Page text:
The first impression is that it is very orange. The borders are orange. The hyperlinks are orange. Below the MSNBC banner ad, the masthead carries an all-orange picture of what appears to be a newsie raising old glory in a vaguely socialist-realist pose, the sort of thing you'd expect on a playbill for a revival of Waiting for Lefty. There's an ad exhorting purchase of the paperback Crashing the Gates, which "is one of the two best books I've read in years about the Democratic Party, its myriad problems and challenges," a blurb that implies more time--years!--spent pursuing explications of the most self-evident phenomena in American politics than anyone should spend. Below that this morning is an open thread dedicated to a YouTube video "of Ned Lamont walking to the debate site." Perhaps that sounds oddly prosaic for its own video feature. I assure you, it is not.
It begins with bagpipes and bagpipers in full kilt regalia. A crowd follows with signs, clapping and cheering. At 0:19 seconds, what appears to be a large crucifix passes, carried by someone in the crowd. Then a chanting crowd: "WE WANT NED!" Then a pickup truck with its flashers on, driving very slowly, with some sort of papier-mâché model in the bed, though it never gets close enough to make out. The effect is of the local lodge of Scotch Rite Freemasons taking a group of Democratic supporters through the Stations of the Cross. The header text crows, "Lieberman can only dream of generating this much attention and excitement over anything he did." If I were to dream such a parade, meanwhile, I'd seriously consider cutting back on the spicy food before bed. But it impressed the Kossites. "I can't believe that Lieberman is winning," seems to be the common thread in the thread, and this from a site that frontpages poll numbers all day. ("I don't believe the polls." "Wait till the real poll--the election!" That sort of thing.)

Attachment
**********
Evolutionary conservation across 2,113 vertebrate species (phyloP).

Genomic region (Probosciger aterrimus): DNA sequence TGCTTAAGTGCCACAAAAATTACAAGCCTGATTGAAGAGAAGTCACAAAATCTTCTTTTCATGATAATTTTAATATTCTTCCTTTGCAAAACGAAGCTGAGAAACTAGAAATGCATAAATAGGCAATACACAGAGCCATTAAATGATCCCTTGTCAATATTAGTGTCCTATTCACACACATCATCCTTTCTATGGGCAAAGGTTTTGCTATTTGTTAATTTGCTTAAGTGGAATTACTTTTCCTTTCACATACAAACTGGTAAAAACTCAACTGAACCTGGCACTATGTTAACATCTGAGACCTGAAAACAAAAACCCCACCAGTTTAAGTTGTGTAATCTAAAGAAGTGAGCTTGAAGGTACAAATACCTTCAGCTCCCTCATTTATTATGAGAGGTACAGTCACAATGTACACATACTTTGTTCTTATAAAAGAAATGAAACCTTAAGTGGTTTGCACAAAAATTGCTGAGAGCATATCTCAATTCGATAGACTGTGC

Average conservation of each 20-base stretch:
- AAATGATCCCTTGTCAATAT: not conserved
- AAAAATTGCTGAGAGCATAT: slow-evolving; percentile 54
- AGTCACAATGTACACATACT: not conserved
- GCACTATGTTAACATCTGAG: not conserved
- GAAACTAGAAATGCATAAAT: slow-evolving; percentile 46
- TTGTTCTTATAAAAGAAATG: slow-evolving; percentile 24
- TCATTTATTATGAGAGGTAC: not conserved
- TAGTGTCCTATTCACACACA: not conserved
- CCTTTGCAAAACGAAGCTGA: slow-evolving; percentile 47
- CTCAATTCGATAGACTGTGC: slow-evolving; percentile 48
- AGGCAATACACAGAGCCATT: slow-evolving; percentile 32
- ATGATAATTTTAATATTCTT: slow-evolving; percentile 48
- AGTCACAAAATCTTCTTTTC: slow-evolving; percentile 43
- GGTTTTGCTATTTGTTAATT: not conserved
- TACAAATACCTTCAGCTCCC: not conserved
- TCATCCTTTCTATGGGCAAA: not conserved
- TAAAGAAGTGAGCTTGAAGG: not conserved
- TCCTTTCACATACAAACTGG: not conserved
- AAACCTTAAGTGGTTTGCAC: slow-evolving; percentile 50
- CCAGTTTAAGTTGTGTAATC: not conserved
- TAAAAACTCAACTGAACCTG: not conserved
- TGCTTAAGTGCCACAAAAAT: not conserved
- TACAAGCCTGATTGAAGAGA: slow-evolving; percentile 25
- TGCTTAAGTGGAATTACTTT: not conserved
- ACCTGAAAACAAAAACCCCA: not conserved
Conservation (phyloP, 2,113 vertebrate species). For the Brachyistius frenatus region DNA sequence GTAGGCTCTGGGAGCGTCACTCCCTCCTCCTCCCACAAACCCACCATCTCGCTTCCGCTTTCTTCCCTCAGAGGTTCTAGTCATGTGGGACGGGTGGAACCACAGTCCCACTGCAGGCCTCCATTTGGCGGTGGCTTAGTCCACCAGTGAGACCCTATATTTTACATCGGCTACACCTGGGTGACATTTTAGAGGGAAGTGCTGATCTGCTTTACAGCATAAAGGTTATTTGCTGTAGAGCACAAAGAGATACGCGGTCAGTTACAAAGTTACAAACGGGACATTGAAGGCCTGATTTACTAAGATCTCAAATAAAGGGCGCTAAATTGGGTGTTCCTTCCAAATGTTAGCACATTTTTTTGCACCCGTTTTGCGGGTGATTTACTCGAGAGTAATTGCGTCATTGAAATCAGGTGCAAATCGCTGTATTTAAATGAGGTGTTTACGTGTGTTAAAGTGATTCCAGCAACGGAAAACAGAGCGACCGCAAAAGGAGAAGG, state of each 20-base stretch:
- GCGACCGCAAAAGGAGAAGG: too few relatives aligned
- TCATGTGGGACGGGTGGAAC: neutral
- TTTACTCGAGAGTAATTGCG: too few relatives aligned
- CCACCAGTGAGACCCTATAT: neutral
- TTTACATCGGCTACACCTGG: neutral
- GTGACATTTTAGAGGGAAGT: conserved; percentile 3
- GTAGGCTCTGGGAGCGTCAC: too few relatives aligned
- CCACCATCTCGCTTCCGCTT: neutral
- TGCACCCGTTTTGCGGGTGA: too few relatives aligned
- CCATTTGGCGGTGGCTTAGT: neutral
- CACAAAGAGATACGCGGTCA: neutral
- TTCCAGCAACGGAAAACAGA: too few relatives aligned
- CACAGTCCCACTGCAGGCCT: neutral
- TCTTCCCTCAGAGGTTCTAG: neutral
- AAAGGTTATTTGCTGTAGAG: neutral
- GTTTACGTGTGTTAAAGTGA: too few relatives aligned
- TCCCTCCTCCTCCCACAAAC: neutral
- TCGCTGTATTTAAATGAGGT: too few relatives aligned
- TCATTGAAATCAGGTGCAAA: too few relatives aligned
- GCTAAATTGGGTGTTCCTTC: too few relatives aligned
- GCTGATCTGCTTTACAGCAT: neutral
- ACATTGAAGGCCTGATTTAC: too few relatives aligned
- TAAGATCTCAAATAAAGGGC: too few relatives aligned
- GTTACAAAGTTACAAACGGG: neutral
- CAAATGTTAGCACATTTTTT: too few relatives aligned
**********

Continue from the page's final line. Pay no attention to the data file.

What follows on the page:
I followed a link to a recommended "diary" entry titled "Gullible Kossacks make asses of themselves." This sounds promising, I thought. It begins: "The TANG scandal should have taught us that we should not read stuff into stories that simply are not there." Not promising. I followed another link to something in the more panegyrical vein, which is the more common and accepted form of self-expression on DailyKos. "Thank You, Markos." "Forgive the title," writes nyceve, "it's what I feel. And if you don't like it, just imagine life without Daily Kos. Too awful to contemplate, right?" It's Heaven's Gate territory, and it degernerates:
For some time, I've wanted to write a diary, simply to thank Markos for all he has done to change the course of history. Make no mistake, history is being shaped here, every single day.A lifeline, a megaphone, and a platform. A bowl of shells, a spoonful of pudding, a pizza oven. A rocketship, and iceberg, a pine tree. It ends beatifically:
Daily Kos is a lifeline, a megaphone, a platform to press for deeply necessary change in the United States. Use it well, because millions of Americans are hurting.
I suppose I'm also saying for example to anyone who has a problem with say, the banner, forget about it. If Markos needs twelve banners so our voices will be heard, then let's have twelve banners
And lest I sound too emotional, I recognize as Markos says, DKos is not about him--he's correct. But though Daily Kos has his brilliant imprimatur stamped all over it, his voice, his megaphone is but one of many.
This leads to the next point. Are they listening? They damn well better, because we mean business.